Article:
I am a low-income, first-generation college student at Yale, and I’m definitely not the only one. Given the diversity of Yale’s student body, chances are you have friends and classmates who are the first in their families to go to college.
Currently, 12 percent of the freshman class is made up of first-generation college students. About 14 percent of Yale undergraduates are on full financial aid.
Before Yale, all we heard is that our university has some of the most generous financial aid policies in the country — a policy that brings first-generation college applicants to Yale.
But at Yale, a variety of problems arose: I didn’t have enough money to pay for plane tickets or textbooks. I wasn’t academically prepared for the rigorous workload at Yale. I didn’t have anybody in the family that could relate to the academic and social aspects of the college experience. Our university’s financial aid policies are only one of many steps toward bridging the education gap between low-income, first-generation students and their peers at Yale. The admissions literature we see before Yale heavily advertises our percentage of first-generation college students, but any mention of the issue suddenly disappears upon matriculation.
Few students at Yale seem to know about the struggles that burden a significant portion of their peers. I faced this problem as I desperately tried to understand why I wasn’t passing exams, and why I had to spend weeks crafting a five-page paper. I was told by freshman counselors to seek out a tutor, to study in groups and to go to office hours. This was great advice, but nobody told me the honest truth: I went to a high school that didn’t prepare me well enough for Yale, and I had to spend my first year catching up.
For me, high school consisted of memorization and regurgitation for the sake of doing well on standardized exams. It did not consist of critical analysis. I didn’t realize at the time that I had not been taught how to study properly, nor did I know how to write a critical essay. And the whole notion of speaking in a 15-person seminar was overwhelming given that most of my classes had consisted of at least 30 students. I had spent my efforts simply applying the formula I had learned in high school: If I work hard, I’ll do well.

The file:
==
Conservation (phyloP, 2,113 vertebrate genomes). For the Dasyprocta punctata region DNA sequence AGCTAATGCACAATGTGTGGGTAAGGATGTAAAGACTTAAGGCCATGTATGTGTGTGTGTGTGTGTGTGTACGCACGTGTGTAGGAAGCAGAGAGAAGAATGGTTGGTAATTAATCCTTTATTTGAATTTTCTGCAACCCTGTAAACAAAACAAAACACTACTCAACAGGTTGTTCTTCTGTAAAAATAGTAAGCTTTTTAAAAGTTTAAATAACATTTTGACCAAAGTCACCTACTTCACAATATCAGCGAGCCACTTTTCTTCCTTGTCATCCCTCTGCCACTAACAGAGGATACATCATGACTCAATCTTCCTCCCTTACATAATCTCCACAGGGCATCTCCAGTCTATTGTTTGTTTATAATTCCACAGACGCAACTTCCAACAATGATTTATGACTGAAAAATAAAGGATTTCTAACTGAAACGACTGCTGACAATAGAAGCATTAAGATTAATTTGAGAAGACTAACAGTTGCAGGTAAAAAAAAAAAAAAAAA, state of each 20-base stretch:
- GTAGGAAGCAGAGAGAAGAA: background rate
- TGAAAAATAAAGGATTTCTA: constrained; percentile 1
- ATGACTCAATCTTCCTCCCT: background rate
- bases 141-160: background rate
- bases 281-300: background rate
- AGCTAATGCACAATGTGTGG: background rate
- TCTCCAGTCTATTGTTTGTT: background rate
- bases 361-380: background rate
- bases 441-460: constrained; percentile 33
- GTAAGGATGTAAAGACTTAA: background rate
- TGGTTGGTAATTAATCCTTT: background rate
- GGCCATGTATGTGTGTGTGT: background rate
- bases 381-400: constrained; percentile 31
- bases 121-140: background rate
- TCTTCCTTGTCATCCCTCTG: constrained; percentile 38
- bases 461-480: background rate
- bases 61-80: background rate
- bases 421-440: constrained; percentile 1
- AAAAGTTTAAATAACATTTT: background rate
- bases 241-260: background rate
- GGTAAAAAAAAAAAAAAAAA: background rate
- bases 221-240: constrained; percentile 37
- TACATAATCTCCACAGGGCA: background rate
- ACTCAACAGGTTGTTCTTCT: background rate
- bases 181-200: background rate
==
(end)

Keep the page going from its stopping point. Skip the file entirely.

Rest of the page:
But arriving at Yale knowing that your suitemates had understood the college application process since birth — while for you it was a good amount of guesswork — was disheartening. I didn’t even know about the early application process until I found out that many of my freshman-year suitemates had applied early action. I’d hear about friends who would send essays to their parents for editing; I couldn’t do that with my parents.
And so you begin to feel alone. There is no space that supports students who struggle through these very normal challenges transitioning to Yale. Not only was I discouraged by the difficulties I faced freshman year, but I also believed that it was my fault. That is, until I met plenty of other students who came from similar backgrounds and had similar concerns.
Loyola Marymount University, Boston University and Princeton all take their low-income and first-generation college students into account by hosting “bridge” summer programs that seek to aid these students with the social and academic transition into college. They provide personal counseling for students their first year, the option to take preparatory summer classes, study sessions and — most importantly — they provide a community of people going through the same experience. When will Yale follow suit?
It is a wonderful coincidence that we happen to have $10,000 at our disposal every year from the Yale College Council that we are “challenged” to find creative ways to spend. Why not then use these funds to establish such a program here at Yale? Not only would low-income, first-generation college students benefit, but it would also help the entire student body to understand the day-to-day experience some of their peers live. Starting such a program will help us talk about the issues of class and inequity at Yale, a conversation that’s long overdue.
Alejandro Gutierrez is a senior in Calhoun College. Contact him at firstname.lastname@example.org .